Vampire bat rabies death prompts warning from health officials

The vampire bat
Pascual Soriano
Pascual Soriano

(CBS) Federal health officials are urging doctors to consider rabies in patients with severe headache, confused thinking, or other symptoms of the brain inflammation encephalitis. The caution comes after the 2010 death of a migrant worker in Louisiana was attributed to the bite of a rabid vampire bat.

It was the first death from a vampire bite ever recorded in the U.S.

The unidentified 19-year-old died on August 21, 2010, about three weeks after seeking medical attention about fatigue, shoulder pain, and numbness in his left hand. When public health authorities interviewed the man's mother, she said he had been bitten by a vampire bat on the heel of his left foot in Michocan, Mexico on July 15, 10 days before leaving for the U.S. He hadn't sought medical attention for the bite, his mother said.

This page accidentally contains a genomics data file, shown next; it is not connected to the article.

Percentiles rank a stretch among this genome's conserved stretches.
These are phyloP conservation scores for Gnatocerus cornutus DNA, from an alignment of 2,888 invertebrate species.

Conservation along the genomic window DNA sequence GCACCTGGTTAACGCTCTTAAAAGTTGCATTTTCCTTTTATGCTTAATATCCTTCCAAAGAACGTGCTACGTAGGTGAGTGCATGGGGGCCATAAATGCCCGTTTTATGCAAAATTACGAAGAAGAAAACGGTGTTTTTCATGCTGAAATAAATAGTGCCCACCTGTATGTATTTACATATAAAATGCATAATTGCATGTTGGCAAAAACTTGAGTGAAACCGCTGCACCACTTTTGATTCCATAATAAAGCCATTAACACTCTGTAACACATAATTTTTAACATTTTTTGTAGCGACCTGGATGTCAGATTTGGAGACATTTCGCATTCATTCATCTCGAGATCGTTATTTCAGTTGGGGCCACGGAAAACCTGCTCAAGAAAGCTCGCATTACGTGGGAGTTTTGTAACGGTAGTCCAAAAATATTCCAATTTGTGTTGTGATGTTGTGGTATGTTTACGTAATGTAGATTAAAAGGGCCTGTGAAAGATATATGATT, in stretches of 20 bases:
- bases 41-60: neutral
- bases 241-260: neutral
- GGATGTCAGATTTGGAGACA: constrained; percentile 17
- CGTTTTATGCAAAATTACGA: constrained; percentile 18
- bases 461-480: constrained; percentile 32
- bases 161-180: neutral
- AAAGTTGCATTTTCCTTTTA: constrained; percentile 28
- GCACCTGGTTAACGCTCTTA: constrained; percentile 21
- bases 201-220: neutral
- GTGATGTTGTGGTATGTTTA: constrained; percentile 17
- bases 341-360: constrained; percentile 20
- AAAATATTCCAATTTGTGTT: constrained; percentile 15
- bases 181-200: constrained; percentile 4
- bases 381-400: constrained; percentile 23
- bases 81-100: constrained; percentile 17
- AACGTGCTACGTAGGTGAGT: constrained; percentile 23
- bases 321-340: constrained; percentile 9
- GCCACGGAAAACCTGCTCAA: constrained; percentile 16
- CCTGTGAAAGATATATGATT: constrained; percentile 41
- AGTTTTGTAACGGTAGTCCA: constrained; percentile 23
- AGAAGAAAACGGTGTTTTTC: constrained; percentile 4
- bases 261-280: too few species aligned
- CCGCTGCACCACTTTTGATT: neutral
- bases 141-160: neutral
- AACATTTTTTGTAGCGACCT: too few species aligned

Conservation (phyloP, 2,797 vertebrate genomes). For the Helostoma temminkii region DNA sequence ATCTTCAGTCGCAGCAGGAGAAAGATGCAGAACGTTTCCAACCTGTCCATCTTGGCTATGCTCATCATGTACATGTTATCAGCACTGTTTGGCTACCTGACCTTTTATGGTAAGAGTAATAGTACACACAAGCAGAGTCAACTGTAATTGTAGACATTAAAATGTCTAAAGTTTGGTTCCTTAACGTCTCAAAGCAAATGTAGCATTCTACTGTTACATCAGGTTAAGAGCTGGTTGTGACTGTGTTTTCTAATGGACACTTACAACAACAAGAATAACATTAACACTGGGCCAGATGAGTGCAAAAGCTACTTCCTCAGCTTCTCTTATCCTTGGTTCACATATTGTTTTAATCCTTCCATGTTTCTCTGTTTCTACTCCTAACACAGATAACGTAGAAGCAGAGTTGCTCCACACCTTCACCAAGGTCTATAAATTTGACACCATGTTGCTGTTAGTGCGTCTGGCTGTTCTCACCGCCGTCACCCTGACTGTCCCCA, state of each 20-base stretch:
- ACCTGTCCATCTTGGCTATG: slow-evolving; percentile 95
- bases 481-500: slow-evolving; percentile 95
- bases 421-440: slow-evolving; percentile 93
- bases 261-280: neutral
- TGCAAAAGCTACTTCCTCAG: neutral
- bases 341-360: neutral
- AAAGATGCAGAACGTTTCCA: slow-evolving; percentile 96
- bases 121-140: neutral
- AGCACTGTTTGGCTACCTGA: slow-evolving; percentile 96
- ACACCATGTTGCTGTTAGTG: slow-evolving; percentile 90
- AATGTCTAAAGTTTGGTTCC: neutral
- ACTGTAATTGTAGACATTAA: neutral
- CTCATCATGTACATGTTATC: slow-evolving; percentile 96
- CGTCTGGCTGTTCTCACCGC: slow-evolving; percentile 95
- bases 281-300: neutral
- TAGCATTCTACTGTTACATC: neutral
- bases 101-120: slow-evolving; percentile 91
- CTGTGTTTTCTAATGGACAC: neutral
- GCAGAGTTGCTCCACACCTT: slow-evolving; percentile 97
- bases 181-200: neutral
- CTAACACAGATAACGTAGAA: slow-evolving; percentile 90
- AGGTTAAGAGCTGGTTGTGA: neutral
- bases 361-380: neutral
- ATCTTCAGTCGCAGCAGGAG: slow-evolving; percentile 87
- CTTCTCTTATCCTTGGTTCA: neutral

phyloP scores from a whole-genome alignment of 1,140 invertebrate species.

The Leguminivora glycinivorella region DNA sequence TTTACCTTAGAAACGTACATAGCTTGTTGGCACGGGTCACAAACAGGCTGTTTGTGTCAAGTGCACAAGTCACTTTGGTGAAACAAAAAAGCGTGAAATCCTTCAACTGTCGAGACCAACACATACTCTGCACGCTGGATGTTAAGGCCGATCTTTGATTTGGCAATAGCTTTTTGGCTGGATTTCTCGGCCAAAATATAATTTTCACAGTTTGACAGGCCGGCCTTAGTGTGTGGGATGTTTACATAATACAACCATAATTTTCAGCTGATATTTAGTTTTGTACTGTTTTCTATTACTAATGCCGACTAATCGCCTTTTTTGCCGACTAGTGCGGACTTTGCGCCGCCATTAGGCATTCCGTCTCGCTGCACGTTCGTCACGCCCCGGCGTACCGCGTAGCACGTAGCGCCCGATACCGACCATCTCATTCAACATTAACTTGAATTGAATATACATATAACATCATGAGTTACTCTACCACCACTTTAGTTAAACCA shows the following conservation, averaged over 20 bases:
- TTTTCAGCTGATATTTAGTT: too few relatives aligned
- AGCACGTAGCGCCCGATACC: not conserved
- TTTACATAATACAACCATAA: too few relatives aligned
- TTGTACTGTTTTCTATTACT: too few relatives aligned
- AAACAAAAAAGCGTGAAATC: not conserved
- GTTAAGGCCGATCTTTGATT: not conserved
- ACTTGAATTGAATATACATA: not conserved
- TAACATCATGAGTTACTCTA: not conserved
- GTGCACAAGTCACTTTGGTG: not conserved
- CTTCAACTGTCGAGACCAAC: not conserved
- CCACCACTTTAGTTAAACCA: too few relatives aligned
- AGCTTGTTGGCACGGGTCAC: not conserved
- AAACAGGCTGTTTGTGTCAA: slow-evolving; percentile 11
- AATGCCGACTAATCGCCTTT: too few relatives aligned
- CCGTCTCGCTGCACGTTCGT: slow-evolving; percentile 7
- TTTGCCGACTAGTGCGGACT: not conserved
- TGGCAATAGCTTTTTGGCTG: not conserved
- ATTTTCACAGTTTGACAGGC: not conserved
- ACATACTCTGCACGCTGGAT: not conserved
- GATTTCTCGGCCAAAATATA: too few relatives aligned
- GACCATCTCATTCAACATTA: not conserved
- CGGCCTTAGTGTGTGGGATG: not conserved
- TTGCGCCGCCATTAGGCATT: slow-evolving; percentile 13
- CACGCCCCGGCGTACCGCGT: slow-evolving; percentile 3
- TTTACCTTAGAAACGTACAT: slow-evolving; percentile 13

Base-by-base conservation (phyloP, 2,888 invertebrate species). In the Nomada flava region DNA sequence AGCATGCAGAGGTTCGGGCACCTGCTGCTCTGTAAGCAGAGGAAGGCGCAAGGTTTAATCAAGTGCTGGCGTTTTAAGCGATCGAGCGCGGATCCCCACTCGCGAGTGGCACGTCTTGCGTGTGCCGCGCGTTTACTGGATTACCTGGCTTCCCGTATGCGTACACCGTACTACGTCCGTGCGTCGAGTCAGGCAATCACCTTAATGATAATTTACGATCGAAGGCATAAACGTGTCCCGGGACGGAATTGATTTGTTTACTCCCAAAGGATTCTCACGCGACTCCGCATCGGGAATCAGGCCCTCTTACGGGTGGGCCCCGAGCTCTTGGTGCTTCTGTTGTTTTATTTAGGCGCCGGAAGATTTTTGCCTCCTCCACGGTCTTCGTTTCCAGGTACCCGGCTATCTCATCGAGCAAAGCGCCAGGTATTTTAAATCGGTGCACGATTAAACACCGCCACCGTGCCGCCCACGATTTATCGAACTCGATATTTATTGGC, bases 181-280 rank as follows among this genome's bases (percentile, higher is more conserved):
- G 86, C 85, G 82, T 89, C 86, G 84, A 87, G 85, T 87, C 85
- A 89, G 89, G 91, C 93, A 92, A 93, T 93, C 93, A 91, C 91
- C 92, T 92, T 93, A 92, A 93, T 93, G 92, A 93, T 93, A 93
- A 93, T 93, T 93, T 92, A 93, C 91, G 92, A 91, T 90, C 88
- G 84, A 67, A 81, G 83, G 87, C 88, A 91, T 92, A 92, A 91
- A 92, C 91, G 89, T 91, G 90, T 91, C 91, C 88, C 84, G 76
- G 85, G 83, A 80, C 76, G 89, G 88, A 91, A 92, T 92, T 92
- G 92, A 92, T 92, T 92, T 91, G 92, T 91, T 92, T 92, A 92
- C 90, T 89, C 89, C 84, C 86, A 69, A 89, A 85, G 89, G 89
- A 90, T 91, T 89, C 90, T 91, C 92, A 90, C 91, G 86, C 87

Although bats are found only in Latin America, changes in climate may be expanding the bats' range, the CDC says. If the bats show up in the U.S., that "likely would lead to increased bat exposures to both humans and animals," the CDC said in a written statement.

The rabies virus can be transmitted by other species of bats that are found in the U.S. In addition, rabies can be transmitted by dogs, raccoons, foxes, and skunks. Anyone bitten by an animal should call 911 or go to the emergency room.

Rabies can be prevented by a vaccine if it's given promptly. About 40,000 Americans a year have to get the two-week series of four shots (five if you have immune problems) after being bitten, the Associated Press reported.

The CDC has more on rabies.